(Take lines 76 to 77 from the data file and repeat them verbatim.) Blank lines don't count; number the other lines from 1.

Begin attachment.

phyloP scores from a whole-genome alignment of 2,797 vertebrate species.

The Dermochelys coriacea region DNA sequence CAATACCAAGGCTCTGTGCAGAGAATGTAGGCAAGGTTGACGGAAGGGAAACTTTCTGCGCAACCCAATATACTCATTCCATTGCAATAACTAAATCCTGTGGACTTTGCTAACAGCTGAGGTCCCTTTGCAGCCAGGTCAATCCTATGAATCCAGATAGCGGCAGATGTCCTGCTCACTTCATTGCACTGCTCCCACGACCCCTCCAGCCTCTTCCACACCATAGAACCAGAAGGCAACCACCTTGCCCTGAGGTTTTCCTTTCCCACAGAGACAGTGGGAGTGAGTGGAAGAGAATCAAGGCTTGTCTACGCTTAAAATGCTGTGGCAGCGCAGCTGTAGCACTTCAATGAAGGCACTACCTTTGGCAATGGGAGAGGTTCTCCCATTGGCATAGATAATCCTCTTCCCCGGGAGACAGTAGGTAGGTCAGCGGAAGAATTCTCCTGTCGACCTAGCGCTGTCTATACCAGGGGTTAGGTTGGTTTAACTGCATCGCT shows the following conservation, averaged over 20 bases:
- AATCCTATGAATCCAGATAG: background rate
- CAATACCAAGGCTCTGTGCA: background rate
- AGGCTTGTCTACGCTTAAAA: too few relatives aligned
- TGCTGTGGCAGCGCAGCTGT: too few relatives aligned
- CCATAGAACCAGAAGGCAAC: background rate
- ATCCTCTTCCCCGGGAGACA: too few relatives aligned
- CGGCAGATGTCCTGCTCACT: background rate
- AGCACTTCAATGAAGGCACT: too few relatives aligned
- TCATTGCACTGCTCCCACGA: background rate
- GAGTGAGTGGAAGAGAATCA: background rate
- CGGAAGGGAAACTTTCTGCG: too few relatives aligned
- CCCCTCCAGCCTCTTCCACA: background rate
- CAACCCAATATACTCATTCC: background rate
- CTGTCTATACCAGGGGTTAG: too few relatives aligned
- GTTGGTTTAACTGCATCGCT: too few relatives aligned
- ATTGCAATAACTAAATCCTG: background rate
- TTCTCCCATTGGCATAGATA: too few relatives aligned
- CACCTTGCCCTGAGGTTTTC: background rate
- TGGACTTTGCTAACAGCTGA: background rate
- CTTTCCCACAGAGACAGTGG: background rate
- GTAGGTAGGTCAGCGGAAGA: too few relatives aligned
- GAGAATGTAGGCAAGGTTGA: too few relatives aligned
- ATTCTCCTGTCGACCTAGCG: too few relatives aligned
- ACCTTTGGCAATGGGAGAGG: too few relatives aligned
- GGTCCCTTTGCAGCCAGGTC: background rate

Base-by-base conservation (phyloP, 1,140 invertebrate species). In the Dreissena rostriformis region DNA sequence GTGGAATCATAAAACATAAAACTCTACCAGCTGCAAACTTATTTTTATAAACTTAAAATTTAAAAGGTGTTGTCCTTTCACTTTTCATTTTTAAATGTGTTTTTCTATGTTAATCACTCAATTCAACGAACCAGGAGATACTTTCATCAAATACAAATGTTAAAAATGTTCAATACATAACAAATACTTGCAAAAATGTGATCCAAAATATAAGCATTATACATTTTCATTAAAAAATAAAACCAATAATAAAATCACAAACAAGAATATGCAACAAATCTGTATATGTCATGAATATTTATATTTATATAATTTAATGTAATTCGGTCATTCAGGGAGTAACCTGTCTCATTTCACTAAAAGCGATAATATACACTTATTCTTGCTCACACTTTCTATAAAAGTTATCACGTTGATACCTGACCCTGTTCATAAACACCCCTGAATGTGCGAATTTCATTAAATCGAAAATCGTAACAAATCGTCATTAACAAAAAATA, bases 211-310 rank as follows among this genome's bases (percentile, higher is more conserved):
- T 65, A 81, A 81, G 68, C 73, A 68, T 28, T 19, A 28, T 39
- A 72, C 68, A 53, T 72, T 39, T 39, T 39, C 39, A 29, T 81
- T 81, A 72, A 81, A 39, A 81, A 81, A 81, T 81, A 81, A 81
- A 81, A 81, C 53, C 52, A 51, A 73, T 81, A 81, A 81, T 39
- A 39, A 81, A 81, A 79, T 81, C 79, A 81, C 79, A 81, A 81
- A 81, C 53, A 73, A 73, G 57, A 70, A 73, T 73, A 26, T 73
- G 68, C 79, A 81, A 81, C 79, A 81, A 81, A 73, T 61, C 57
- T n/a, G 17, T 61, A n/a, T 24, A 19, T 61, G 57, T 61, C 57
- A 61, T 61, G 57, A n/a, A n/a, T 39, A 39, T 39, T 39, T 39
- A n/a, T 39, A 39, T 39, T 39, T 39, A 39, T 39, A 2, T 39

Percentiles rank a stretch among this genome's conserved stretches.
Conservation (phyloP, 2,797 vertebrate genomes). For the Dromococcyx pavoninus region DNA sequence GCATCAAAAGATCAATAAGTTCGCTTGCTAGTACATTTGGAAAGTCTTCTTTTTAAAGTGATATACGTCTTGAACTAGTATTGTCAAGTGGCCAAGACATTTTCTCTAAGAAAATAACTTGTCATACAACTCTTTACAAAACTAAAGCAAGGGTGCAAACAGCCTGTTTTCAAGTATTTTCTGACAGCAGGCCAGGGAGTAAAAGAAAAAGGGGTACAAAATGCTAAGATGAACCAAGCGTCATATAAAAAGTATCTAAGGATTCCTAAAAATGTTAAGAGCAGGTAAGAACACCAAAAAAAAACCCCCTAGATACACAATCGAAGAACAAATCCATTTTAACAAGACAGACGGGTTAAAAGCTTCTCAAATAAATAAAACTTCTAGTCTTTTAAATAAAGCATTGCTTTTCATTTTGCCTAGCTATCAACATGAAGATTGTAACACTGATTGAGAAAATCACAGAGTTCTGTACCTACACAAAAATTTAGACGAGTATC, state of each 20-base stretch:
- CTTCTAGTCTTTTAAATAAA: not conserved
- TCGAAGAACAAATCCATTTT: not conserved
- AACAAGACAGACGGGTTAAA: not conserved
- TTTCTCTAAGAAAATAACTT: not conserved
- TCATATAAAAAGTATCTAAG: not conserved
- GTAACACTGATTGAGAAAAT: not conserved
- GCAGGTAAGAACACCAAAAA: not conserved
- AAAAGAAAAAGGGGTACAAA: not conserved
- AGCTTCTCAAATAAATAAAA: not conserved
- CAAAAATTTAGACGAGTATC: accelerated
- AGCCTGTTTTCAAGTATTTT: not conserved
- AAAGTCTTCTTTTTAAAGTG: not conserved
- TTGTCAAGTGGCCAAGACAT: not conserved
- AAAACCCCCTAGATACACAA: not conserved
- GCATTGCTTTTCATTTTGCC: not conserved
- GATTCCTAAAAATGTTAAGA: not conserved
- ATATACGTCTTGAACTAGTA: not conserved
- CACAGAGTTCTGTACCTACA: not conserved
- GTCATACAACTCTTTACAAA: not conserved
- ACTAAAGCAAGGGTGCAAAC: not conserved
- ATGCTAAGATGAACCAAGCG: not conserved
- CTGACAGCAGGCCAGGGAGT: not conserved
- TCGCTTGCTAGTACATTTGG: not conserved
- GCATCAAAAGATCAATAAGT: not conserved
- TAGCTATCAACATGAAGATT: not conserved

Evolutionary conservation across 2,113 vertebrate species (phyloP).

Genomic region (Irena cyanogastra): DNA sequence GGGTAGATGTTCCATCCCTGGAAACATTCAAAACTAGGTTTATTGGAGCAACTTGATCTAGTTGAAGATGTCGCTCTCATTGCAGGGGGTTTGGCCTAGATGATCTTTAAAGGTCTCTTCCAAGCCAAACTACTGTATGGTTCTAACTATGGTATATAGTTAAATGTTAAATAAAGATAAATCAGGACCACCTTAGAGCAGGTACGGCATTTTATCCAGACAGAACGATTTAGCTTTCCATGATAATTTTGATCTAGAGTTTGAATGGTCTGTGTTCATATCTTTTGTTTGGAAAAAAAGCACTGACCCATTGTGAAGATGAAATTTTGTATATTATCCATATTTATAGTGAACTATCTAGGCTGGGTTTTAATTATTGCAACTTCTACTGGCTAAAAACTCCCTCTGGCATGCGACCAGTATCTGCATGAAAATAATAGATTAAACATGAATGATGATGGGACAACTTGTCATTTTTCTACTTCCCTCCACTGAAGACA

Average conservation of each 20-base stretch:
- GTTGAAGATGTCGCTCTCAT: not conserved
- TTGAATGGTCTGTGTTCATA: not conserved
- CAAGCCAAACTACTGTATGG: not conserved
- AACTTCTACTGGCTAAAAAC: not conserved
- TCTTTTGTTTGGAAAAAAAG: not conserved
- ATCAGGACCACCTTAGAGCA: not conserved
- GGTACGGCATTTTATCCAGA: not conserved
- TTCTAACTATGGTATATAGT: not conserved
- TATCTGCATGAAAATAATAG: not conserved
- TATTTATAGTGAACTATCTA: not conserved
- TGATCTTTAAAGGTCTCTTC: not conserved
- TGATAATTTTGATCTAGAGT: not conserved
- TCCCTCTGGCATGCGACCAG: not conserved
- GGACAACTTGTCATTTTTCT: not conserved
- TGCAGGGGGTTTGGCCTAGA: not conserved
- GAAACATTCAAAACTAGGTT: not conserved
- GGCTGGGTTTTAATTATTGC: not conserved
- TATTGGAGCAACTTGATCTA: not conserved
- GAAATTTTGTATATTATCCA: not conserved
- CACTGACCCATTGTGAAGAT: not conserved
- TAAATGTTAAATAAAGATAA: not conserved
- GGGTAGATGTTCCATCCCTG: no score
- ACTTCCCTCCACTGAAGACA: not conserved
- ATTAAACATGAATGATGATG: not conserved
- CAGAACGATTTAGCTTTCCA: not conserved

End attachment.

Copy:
- TTCTAACTATGGTATATAGT: not conserved
- TATCTGCATGAAAATAATAG: not conserved